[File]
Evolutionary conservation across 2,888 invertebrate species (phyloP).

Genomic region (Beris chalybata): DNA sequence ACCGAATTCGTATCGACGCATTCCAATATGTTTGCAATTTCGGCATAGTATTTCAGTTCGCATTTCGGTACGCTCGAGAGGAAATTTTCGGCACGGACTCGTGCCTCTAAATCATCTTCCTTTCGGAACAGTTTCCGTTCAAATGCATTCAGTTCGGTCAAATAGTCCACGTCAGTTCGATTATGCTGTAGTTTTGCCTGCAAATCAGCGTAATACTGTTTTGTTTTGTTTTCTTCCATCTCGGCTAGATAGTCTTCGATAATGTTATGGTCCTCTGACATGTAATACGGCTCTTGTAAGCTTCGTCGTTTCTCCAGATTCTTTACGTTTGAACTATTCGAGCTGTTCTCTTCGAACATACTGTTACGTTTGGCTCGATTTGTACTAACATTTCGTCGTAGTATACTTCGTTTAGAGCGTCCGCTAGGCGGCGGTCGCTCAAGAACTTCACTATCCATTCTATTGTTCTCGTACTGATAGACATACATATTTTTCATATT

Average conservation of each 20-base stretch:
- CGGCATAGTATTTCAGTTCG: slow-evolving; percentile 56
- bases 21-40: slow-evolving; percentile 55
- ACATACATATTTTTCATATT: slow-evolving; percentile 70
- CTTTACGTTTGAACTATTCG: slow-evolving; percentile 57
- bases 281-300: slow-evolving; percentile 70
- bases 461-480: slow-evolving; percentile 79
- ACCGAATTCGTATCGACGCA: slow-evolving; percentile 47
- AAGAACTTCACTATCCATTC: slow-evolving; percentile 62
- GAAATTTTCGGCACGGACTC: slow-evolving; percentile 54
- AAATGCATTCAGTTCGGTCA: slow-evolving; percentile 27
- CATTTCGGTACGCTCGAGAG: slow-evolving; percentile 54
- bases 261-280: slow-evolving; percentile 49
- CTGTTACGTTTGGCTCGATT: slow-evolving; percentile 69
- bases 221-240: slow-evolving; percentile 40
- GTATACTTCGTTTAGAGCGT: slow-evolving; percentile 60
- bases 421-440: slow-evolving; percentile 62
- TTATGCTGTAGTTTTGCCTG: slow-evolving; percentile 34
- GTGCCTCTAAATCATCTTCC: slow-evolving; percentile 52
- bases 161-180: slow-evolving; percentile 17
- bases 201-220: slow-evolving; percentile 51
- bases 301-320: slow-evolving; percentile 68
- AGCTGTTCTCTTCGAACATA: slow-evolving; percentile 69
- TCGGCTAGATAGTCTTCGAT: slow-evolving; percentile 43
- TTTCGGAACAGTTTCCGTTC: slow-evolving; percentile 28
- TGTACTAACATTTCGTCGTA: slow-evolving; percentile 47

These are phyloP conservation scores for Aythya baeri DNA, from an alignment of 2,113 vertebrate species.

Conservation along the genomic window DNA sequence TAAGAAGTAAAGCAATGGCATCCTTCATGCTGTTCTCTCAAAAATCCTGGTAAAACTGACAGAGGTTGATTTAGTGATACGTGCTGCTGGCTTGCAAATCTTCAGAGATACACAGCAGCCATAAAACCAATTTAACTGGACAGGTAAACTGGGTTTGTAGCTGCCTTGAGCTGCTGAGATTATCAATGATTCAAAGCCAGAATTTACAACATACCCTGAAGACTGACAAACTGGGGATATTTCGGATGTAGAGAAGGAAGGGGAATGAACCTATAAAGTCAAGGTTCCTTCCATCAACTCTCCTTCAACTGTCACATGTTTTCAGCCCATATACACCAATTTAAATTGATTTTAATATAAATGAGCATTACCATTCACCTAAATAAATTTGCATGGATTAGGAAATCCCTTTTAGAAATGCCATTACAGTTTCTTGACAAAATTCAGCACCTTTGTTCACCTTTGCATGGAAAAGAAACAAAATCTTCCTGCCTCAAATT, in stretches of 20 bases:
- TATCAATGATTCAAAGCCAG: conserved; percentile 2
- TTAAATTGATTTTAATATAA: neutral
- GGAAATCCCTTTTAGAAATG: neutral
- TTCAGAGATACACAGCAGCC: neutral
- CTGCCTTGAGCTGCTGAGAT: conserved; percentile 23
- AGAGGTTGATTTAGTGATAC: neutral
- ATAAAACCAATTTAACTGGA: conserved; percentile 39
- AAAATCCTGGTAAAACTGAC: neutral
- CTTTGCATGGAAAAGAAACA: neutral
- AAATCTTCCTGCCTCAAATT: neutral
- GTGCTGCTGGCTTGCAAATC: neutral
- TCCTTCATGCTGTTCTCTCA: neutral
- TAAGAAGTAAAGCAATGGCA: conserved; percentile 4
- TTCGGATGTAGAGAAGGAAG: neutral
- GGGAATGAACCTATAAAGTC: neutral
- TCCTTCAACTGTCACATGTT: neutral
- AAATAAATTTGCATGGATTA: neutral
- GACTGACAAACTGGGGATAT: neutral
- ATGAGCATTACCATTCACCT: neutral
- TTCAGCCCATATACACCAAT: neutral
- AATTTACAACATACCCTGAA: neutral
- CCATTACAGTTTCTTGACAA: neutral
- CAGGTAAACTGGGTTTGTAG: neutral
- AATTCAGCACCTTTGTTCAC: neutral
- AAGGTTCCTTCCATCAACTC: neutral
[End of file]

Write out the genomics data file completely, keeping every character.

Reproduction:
Evolutionary conservation across 2,888 invertebrate species (phyloP).

Genomic region (Beris chalybata): DNA sequence ACCGAATTCGTATCGACGCATTCCAATATGTTTGCAATTTCGGCATAGTATTTCAGTTCGCATTTCGGTACGCTCGAGAGGAAATTTTCGGCACGGACTCGTGCCTCTAAATCATCTTCCTTTCGGAACAGTTTCCGTTCAAATGCATTCAGTTCGGTCAAATAGTCCACGTCAGTTCGATTATGCTGTAGTTTTGCCTGCAAATCAGCGTAATACTGTTTTGTTTTGTTTTCTTCCATCTCGGCTAGATAGTCTTCGATAATGTTATGGTCCTCTGACATGTAATACGGCTCTTGTAAGCTTCGTCGTTTCTCCAGATTCTTTACGTTTGAACTATTCGAGCTGTTCTCTTCGAACATACTGTTACGTTTGGCTCGATTTGTACTAACATTTCGTCGTAGTATACTTCGTTTAGAGCGTCCGCTAGGCGGCGGTCGCTCAAGAACTTCACTATCCATTCTATTGTTCTCGTACTGATAGACATACATATTTTTCATATT

Average conservation of each 20-base stretch:
- CGGCATAGTATTTCAGTTCG: slow-evolving; percentile 56
- bases 21-40: slow-evolving; percentile 55
- ACATACATATTTTTCATATT: slow-evolving; percentile 70
- CTTTACGTTTGAACTATTCG: slow-evolving; percentile 57
- bases 281-300: slow-evolving; percentile 70
- bases 461-480: slow-evolving; percentile 79
- ACCGAATTCGTATCGACGCA: slow-evolving; percentile 47
- AAGAACTTCACTATCCATTC: slow-evolving; percentile 62
- GAAATTTTCGGCACGGACTC: slow-evolving; percentile 54
- AAATGCATTCAGTTCGGTCA: slow-evolving; percentile 27
- CATTTCGGTACGCTCGAGAG: slow-evolving; percentile 54
- bases 261-280: slow-evolving; percentile 49
- CTGTTACGTTTGGCTCGATT: slow-evolving; percentile 69
- bases 221-240: slow-evolving; percentile 40
- GTATACTTCGTTTAGAGCGT: slow-evolving; percentile 60
- bases 421-440: slow-evolving; percentile 62
- TTATGCTGTAGTTTTGCCTG: slow-evolving; percentile 34
- GTGCCTCTAAATCATCTTCC: slow-evolving; percentile 52
- bases 161-180: slow-evolving; percentile 17
- bases 201-220: slow-evolving; percentile 51
- bases 301-320: slow-evolving; percentile 68
- AGCTGTTCTCTTCGAACATA: slow-evolving; percentile 69
- TCGGCTAGATAGTCTTCGAT: slow-evolving; percentile 43
- TTTCGGAACAGTTTCCGTTC: slow-evolving; percentile 28
- TGTACTAACATTTCGTCGTA: slow-evolving; percentile 47

These are phyloP conservation scores for Aythya baeri DNA, from an alignment of 2,113 vertebrate species.

Conservation along the genomic window DNA sequence TAAGAAGTAAAGCAATGGCATCCTTCATGCTGTTCTCTCAAAAATCCTGGTAAAACTGACAGAGGTTGATTTAGTGATACGTGCTGCTGGCTTGCAAATCTTCAGAGATACACAGCAGCCATAAAACCAATTTAACTGGACAGGTAAACTGGGTTTGTAGCTGCCTTGAGCTGCTGAGATTATCAATGATTCAAAGCCAGAATTTACAACATACCCTGAAGACTGACAAACTGGGGATATTTCGGATGTAGAGAAGGAAGGGGAATGAACCTATAAAGTCAAGGTTCCTTCCATCAACTCTCCTTCAACTGTCACATGTTTTCAGCCCATATACACCAATTTAAATTGATTTTAATATAAATGAGCATTACCATTCACCTAAATAAATTTGCATGGATTAGGAAATCCCTTTTAGAAATGCCATTACAGTTTCTTGACAAAATTCAGCACCTTTGTTCACCTTTGCATGGAAAAGAAACAAAATCTTCCTGCCTCAAATT, in stretches of 20 bases:
- TATCAATGATTCAAAGCCAG: conserved; percentile 2
- TTAAATTGATTTTAATATAA: neutral
- GGAAATCCCTTTTAGAAATG: neutral
- TTCAGAGATACACAGCAGCC: neutral
- CTGCCTTGAGCTGCTGAGAT: conserved; percentile 23
- AGAGGTTGATTTAGTGATAC: neutral
- ATAAAACCAATTTAACTGGA: conserved; percentile 39
- AAAATCCTGGTAAAACTGAC: neutral
- CTTTGCATGGAAAAGAAACA: neutral
- AAATCTTCCTGCCTCAAATT: neutral
- GTGCTGCTGGCTTGCAAATC: neutral
- TCCTTCATGCTGTTCTCTCA: neutral
- TAAGAAGTAAAGCAATGGCA: conserved; percentile 4
- TTCGGATGTAGAGAAGGAAG: neutral
- GGGAATGAACCTATAAAGTC: neutral
- TCCTTCAACTGTCACATGTT: neutral
- AAATAAATTTGCATGGATTA: neutral
- GACTGACAAACTGGGGATAT: neutral
- ATGAGCATTACCATTCACCT: neutral
- TTCAGCCCATATACACCAAT: neutral
- AATTTACAACATACCCTGAA: neutral
- CCATTACAGTTTCTTGACAA: neutral
- CAGGTAAACTGGGTTTGTAG: neutral
- AATTCAGCACCTTTGTTCAC: neutral
- AAGGTTCCTTCCATCAACTC: neutral